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Sheep Street (south): No. 27 (Waynes Close)

A house here may have been occupied in 1652 by Leonard Mills, carrier (taxed in 1662 on 5 hearths), and owned in 1685 by Robert Aston (of the Bull). The style of the windows and gables suggests a date c.1620, but the building was radically rebuilt c.1907 for Canon W.C. Emeris, rector of Burford, by Groves the builders. The leaded lights are certainly 20th-century, and replaced stonework under the right-hand window suggests there was once a doorway here, made redundant when the present entrance was created in the east gable wall. A drawing of 1821 by J.C. Buckler shows the range (without its front gables) extending eastwards to abut No. 25, with a doorway or passageway on the site of the present gateway. Map evidence confirms that the buildings were separate by 1881, however, and the drawing may be fanciful (see Calendars). Certainly No. 27's east gable-wall shows no obvious scarring.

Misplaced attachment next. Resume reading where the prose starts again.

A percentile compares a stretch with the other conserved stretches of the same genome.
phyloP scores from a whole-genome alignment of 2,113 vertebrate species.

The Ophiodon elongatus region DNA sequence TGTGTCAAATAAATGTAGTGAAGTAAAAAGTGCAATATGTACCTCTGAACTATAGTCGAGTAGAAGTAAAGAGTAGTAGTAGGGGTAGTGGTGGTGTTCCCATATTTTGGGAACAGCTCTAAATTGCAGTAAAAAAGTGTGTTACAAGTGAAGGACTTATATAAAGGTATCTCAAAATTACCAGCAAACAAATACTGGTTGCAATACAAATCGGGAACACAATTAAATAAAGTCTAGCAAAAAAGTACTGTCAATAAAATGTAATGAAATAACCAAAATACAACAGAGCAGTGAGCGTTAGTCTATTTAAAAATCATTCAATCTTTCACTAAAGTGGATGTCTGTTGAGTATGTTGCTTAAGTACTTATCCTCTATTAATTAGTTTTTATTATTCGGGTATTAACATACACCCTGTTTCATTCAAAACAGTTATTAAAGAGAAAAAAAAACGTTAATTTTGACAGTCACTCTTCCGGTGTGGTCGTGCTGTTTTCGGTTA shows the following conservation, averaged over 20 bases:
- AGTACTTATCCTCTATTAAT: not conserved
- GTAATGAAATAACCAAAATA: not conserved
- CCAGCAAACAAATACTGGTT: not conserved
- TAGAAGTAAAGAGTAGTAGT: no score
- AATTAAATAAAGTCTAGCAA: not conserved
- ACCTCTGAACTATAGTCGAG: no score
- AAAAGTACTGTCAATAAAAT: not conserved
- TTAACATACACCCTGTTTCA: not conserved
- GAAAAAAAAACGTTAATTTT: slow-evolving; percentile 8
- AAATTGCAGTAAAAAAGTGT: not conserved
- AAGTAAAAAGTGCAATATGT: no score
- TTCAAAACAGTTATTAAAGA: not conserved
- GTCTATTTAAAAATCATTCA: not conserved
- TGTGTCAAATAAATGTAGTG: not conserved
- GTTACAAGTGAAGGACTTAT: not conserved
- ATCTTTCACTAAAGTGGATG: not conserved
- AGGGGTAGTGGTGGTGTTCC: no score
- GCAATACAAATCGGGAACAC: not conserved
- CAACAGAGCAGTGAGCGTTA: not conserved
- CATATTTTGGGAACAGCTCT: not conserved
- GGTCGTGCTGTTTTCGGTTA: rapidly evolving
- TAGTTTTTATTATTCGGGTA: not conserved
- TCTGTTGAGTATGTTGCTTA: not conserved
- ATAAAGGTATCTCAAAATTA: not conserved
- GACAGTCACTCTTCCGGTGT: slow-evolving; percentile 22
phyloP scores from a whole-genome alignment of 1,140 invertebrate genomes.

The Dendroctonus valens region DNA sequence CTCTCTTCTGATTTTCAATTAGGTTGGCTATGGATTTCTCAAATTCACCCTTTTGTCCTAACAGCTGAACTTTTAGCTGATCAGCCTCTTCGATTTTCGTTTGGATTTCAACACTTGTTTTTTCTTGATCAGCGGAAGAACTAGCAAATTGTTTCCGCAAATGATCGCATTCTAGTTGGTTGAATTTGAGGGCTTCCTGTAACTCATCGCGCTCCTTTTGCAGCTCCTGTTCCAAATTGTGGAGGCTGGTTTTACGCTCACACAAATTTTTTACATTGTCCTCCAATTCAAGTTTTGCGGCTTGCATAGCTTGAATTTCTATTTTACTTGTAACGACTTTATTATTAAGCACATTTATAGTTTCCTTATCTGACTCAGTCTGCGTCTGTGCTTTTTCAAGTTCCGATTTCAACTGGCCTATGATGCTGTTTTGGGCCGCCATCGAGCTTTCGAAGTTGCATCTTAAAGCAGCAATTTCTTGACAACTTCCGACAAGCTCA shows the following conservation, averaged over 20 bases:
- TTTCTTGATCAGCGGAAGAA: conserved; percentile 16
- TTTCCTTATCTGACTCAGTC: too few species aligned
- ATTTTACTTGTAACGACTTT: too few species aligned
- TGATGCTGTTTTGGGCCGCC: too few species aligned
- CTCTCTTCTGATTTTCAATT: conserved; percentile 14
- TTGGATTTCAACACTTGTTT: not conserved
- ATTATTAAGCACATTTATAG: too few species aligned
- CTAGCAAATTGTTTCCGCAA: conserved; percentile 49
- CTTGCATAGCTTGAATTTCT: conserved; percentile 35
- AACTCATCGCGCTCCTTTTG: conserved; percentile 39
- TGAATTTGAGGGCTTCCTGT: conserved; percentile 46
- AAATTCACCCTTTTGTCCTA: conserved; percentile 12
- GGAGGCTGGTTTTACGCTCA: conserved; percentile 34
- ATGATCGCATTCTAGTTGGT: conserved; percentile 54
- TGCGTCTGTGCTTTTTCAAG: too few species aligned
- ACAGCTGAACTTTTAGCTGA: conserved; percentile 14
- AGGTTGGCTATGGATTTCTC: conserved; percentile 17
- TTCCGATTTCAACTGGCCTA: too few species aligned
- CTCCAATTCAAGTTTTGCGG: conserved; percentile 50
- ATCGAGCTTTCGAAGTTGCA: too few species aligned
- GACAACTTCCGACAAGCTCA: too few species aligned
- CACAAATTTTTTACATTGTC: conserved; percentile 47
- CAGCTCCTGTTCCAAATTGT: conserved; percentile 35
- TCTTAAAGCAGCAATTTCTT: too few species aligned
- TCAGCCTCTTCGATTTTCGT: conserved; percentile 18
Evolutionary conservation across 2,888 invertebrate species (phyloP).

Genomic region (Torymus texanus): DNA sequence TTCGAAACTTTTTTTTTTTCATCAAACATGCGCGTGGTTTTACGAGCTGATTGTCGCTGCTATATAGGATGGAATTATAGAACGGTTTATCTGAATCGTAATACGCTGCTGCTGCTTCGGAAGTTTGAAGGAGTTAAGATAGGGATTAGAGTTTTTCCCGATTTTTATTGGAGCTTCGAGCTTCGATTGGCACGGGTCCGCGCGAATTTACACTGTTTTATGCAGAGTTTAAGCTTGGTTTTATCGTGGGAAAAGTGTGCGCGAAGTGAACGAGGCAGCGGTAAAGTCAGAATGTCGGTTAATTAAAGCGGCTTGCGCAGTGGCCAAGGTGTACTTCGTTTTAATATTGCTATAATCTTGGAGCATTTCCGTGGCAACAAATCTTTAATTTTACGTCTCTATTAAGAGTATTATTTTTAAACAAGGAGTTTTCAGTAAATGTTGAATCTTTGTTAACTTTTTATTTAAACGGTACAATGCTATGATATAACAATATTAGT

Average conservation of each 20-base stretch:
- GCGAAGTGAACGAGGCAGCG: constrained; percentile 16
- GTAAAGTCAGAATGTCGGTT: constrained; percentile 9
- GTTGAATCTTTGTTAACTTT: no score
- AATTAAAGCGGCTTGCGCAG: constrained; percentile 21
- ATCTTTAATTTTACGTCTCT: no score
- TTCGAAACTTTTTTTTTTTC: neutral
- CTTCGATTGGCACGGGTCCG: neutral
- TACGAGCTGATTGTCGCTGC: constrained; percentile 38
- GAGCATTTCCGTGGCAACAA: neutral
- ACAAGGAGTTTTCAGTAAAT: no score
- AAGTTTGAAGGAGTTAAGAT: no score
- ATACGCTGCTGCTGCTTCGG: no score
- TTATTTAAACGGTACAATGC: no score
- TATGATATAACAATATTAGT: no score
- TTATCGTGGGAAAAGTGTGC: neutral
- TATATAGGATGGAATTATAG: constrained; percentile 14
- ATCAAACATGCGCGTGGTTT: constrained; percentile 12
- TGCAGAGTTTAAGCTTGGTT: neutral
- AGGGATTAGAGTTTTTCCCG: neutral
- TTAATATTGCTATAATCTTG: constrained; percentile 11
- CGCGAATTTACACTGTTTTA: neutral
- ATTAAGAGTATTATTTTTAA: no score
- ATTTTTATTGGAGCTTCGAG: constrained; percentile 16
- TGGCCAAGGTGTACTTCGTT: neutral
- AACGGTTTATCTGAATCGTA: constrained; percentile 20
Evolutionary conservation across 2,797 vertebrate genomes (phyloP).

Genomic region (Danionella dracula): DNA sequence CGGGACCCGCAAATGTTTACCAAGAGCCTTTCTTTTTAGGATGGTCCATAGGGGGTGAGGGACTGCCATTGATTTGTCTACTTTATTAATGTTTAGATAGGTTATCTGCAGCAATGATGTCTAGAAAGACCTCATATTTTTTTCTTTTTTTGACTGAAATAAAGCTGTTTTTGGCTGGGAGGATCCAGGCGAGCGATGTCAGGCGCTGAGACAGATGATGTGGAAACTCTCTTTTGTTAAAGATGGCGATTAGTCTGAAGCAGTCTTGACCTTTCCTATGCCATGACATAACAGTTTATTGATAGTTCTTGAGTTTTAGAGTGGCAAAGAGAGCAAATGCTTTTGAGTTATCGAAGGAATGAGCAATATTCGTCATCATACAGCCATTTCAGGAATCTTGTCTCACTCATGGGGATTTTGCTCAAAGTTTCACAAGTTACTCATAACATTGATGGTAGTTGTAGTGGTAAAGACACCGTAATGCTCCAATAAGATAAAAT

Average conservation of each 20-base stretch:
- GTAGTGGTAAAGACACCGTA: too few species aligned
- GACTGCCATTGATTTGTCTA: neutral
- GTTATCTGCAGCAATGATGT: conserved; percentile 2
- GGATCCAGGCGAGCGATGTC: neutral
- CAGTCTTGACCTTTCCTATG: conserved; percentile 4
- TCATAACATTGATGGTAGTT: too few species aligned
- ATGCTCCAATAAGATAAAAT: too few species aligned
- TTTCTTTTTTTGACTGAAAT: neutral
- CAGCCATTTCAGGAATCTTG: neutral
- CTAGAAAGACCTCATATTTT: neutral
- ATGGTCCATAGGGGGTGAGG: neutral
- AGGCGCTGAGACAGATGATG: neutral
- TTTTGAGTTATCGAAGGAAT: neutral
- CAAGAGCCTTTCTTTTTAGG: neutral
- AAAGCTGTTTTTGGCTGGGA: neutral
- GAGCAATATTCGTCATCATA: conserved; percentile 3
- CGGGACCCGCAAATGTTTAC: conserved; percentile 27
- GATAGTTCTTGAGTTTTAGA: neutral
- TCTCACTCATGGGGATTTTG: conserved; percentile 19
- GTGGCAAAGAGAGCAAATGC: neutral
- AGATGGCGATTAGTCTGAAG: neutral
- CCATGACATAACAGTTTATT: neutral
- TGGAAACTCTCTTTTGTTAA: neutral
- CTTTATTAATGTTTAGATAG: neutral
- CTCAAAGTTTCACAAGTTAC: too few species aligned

Nineteenth-century occupants included a baker and an agricultural labourer. A barn at the rear was used for folk dancing in the early 20th century, and in 1929 was bought by Mrs Conger Vanamee of New York for conversion into a house; in the 1940s–70s the folklorist Katherine Briggs lived there. The name Waynes Close was coined by 1920. 

See: RH Gretton, The Burford Records (1920),  449, 458; Hearth Tax 216; N Pevsner, Buildings of England: Oxfordshire (1974), 521; Gretton, M S, Burford Past and Present (1945), 110, 145

Content generated during research for the paperback book 'Burford: Buildings and People in a Cotswold Town' (ISBN 13 : 9781860774881) for the England's Past for Everyone series

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